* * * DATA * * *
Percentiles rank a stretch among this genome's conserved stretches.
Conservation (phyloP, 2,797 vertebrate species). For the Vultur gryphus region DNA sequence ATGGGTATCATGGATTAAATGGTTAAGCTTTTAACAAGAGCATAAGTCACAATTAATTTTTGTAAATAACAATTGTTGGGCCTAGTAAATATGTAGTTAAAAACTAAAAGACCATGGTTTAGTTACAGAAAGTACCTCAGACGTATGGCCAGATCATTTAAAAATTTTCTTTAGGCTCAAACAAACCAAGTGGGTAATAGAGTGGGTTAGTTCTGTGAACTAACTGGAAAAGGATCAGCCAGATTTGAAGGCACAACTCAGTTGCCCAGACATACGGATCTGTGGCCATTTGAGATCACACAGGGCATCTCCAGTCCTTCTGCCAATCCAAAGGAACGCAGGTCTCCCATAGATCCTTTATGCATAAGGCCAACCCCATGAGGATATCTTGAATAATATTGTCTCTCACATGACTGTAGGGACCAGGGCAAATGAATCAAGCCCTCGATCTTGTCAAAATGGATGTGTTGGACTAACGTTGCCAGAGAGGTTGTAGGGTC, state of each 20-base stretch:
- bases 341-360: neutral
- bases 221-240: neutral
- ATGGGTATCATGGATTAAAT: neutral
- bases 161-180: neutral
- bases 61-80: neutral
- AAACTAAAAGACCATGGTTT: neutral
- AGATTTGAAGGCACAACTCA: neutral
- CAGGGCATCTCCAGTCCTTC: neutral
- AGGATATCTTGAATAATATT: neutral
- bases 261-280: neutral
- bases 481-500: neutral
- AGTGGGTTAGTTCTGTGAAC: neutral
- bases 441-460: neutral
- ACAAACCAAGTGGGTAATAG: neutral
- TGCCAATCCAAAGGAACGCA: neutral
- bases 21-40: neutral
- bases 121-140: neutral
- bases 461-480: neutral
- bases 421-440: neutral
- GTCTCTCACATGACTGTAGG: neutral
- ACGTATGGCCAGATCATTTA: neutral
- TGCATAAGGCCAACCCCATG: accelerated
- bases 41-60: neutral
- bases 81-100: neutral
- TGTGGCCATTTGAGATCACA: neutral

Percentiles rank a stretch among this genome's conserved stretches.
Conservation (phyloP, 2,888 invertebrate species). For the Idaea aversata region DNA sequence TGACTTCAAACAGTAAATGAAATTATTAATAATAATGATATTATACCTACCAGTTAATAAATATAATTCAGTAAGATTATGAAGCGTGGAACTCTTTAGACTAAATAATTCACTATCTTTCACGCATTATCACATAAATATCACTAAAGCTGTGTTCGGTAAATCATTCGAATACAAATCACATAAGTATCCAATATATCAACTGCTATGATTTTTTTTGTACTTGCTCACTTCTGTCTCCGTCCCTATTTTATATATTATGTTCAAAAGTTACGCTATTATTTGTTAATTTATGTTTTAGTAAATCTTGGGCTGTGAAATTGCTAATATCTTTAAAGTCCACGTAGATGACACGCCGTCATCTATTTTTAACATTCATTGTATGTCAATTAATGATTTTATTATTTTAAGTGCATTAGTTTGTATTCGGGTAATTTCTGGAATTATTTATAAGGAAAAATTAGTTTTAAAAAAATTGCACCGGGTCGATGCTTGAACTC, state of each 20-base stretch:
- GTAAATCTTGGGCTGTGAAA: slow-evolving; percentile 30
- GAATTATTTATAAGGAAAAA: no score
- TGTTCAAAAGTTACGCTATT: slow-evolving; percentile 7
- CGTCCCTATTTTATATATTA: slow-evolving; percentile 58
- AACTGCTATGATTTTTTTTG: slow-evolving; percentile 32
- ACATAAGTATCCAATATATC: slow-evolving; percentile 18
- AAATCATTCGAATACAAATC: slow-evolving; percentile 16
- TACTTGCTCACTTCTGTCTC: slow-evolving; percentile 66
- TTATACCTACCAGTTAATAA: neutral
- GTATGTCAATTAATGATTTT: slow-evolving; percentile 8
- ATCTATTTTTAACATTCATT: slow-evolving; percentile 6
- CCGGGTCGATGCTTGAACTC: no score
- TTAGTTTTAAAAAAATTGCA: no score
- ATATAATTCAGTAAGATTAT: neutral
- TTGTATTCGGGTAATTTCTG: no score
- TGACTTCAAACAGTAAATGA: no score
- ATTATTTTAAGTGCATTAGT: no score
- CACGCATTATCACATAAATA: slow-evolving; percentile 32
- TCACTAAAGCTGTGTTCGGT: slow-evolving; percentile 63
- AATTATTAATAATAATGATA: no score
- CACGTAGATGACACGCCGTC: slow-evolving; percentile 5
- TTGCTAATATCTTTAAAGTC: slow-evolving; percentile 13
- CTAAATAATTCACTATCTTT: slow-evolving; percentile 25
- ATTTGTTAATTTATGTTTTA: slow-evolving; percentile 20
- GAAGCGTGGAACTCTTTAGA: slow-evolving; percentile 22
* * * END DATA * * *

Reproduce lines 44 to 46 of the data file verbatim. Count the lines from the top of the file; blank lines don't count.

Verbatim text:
- TTGTATTCGGGTAATTTCTG: no score
- TGACTTCAAACAGTAAATGA: no score
- ATTATTTTAAGTGCATTAGT: no score